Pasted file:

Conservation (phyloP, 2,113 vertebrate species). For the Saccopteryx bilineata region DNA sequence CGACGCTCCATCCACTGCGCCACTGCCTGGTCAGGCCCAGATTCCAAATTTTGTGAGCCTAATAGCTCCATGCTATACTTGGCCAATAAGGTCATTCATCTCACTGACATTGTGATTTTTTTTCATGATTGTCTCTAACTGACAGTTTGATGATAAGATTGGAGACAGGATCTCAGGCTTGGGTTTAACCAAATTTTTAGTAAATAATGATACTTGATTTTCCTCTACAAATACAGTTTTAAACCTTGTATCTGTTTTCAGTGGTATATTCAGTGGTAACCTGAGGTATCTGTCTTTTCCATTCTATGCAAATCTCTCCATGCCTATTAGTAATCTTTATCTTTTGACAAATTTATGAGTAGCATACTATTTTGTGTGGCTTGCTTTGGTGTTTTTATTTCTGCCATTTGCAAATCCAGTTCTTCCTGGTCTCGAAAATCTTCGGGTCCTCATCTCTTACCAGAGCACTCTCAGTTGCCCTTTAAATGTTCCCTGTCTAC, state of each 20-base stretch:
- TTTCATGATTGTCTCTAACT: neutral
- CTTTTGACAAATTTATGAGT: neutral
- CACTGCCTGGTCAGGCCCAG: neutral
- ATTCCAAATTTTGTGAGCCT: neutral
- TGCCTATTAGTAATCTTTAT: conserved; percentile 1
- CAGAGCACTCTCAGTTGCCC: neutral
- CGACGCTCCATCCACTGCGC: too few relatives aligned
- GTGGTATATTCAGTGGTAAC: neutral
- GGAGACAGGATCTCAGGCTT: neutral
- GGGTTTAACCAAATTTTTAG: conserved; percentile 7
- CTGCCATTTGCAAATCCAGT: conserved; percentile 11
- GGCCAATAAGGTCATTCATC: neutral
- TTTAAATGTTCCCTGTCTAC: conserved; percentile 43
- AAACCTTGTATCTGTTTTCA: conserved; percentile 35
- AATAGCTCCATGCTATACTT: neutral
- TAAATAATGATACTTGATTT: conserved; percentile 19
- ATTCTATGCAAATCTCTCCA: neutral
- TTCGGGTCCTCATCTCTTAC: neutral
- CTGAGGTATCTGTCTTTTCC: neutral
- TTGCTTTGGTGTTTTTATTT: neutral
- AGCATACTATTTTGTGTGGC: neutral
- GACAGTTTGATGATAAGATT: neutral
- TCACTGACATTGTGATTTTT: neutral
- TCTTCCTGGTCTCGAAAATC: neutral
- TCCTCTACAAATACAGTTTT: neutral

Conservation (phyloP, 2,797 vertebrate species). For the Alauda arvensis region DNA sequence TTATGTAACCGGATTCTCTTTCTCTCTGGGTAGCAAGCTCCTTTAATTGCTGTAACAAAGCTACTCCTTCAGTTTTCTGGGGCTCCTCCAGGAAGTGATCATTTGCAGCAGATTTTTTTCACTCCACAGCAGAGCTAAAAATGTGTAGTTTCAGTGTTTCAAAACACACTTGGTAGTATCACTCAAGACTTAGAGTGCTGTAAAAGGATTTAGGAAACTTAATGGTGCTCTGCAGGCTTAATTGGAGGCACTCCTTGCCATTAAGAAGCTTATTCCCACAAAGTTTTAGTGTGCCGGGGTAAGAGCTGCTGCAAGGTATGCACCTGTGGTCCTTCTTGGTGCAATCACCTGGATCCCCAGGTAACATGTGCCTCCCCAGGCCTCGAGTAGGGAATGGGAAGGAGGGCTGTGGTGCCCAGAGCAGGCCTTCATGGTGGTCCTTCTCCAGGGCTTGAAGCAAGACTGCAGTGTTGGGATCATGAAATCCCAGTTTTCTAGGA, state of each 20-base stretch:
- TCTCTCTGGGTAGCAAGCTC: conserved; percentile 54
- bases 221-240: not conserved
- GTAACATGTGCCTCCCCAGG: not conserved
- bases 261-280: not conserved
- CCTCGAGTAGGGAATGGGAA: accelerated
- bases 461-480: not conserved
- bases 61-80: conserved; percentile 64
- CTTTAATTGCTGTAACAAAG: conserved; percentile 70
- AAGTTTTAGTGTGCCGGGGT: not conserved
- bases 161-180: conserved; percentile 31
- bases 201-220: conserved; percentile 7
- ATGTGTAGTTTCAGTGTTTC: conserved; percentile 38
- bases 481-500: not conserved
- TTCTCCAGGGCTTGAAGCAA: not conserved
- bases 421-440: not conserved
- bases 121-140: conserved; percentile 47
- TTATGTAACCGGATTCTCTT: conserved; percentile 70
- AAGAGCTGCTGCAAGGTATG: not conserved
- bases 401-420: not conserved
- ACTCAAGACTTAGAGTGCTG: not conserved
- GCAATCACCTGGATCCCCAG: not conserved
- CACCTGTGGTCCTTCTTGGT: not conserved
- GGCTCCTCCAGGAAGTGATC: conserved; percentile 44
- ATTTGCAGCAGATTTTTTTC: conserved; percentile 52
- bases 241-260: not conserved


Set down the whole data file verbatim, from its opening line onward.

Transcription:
Conservation (phyloP, 2,113 vertebrate species). For the Saccopteryx bilineata region DNA sequence CGACGCTCCATCCACTGCGCCACTGCCTGGTCAGGCCCAGATTCCAAATTTTGTGAGCCTAATAGCTCCATGCTATACTTGGCCAATAAGGTCATTCATCTCACTGACATTGTGATTTTTTTTCATGATTGTCTCTAACTGACAGTTTGATGATAAGATTGGAGACAGGATCTCAGGCTTGGGTTTAACCAAATTTTTAGTAAATAATGATACTTGATTTTCCTCTACAAATACAGTTTTAAACCTTGTATCTGTTTTCAGTGGTATATTCAGTGGTAACCTGAGGTATCTGTCTTTTCCATTCTATGCAAATCTCTCCATGCCTATTAGTAATCTTTATCTTTTGACAAATTTATGAGTAGCATACTATTTTGTGTGGCTTGCTTTGGTGTTTTTATTTCTGCCATTTGCAAATCCAGTTCTTCCTGGTCTCGAAAATCTTCGGGTCCTCATCTCTTACCAGAGCACTCTCAGTTGCCCTTTAAATGTTCCCTGTCTAC, state of each 20-base stretch:
- TTTCATGATTGTCTCTAACT: neutral
- CTTTTGACAAATTTATGAGT: neutral
- CACTGCCTGGTCAGGCCCAG: neutral
- ATTCCAAATTTTGTGAGCCT: neutral
- TGCCTATTAGTAATCTTTAT: conserved; percentile 1
- CAGAGCACTCTCAGTTGCCC: neutral
- CGACGCTCCATCCACTGCGC: too few relatives aligned
- GTGGTATATTCAGTGGTAAC: neutral
- GGAGACAGGATCTCAGGCTT: neutral
- GGGTTTAACCAAATTTTTAG: conserved; percentile 7
- CTGCCATTTGCAAATCCAGT: conserved; percentile 11
- GGCCAATAAGGTCATTCATC: neutral
- TTTAAATGTTCCCTGTCTAC: conserved; percentile 43
- AAACCTTGTATCTGTTTTCA: conserved; percentile 35
- AATAGCTCCATGCTATACTT: neutral
- TAAATAATGATACTTGATTT: conserved; percentile 19
- ATTCTATGCAAATCTCTCCA: neutral
- TTCGGGTCCTCATCTCTTAC: neutral
- CTGAGGTATCTGTCTTTTCC: neutral
- TTGCTTTGGTGTTTTTATTT: neutral
- AGCATACTATTTTGTGTGGC: neutral
- GACAGTTTGATGATAAGATT: neutral
- TCACTGACATTGTGATTTTT: neutral
- TCTTCCTGGTCTCGAAAATC: neutral
- TCCTCTACAAATACAGTTTT: neutral

Conservation (phyloP, 2,797 vertebrate species). For the Alauda arvensis region DNA sequence TTATGTAACCGGATTCTCTTTCTCTCTGGGTAGCAAGCTCCTTTAATTGCTGTAACAAAGCTACTCCTTCAGTTTTCTGGGGCTCCTCCAGGAAGTGATCATTTGCAGCAGATTTTTTTCACTCCACAGCAGAGCTAAAAATGTGTAGTTTCAGTGTTTCAAAACACACTTGGTAGTATCACTCAAGACTTAGAGTGCTGTAAAAGGATTTAGGAAACTTAATGGTGCTCTGCAGGCTTAATTGGAGGCACTCCTTGCCATTAAGAAGCTTATTCCCACAAAGTTTTAGTGTGCCGGGGTAAGAGCTGCTGCAAGGTATGCACCTGTGGTCCTTCTTGGTGCAATCACCTGGATCCCCAGGTAACATGTGCCTCCCCAGGCCTCGAGTAGGGAATGGGAAGGAGGGCTGTGGTGCCCAGAGCAGGCCTTCATGGTGGTCCTTCTCCAGGGCTTGAAGCAAGACTGCAGTGTTGGGATCATGAAATCCCAGTTTTCTAGGA, state of each 20-base stretch:
- TCTCTCTGGGTAGCAAGCTC: conserved; percentile 54
- bases 221-240: not conserved
- GTAACATGTGCCTCCCCAGG: not conserved
- bases 261-280: not conserved
- CCTCGAGTAGGGAATGGGAA: accelerated
- bases 461-480: not conserved
- bases 61-80: conserved; percentile 64
- CTTTAATTGCTGTAACAAAG: conserved; percentile 70
- AAGTTTTAGTGTGCCGGGGT: not conserved
- bases 161-180: conserved; percentile 31
- bases 201-220: conserved; percentile 7
- ATGTGTAGTTTCAGTGTTTC: conserved; percentile 38
- bases 481-500: not conserved
- TTCTCCAGGGCTTGAAGCAA: not conserved
- bases 421-440: not conserved
- bases 121-140: conserved; percentile 47
- TTATGTAACCGGATTCTCTT: conserved; percentile 70
- AAGAGCTGCTGCAAGGTATG: not conserved
- bases 401-420: not conserved
- ACTCAAGACTTAGAGTGCTG: not conserved
- GCAATCACCTGGATCCCCAG: not conserved
- CACCTGTGGTCCTTCTTGGT: not conserved
- GGCTCCTCCAGGAAGTGATC: conserved; percentile 44
- ATTTGCAGCAGATTTTTTTC: conserved; percentile 52
- bases 241-260: not conserved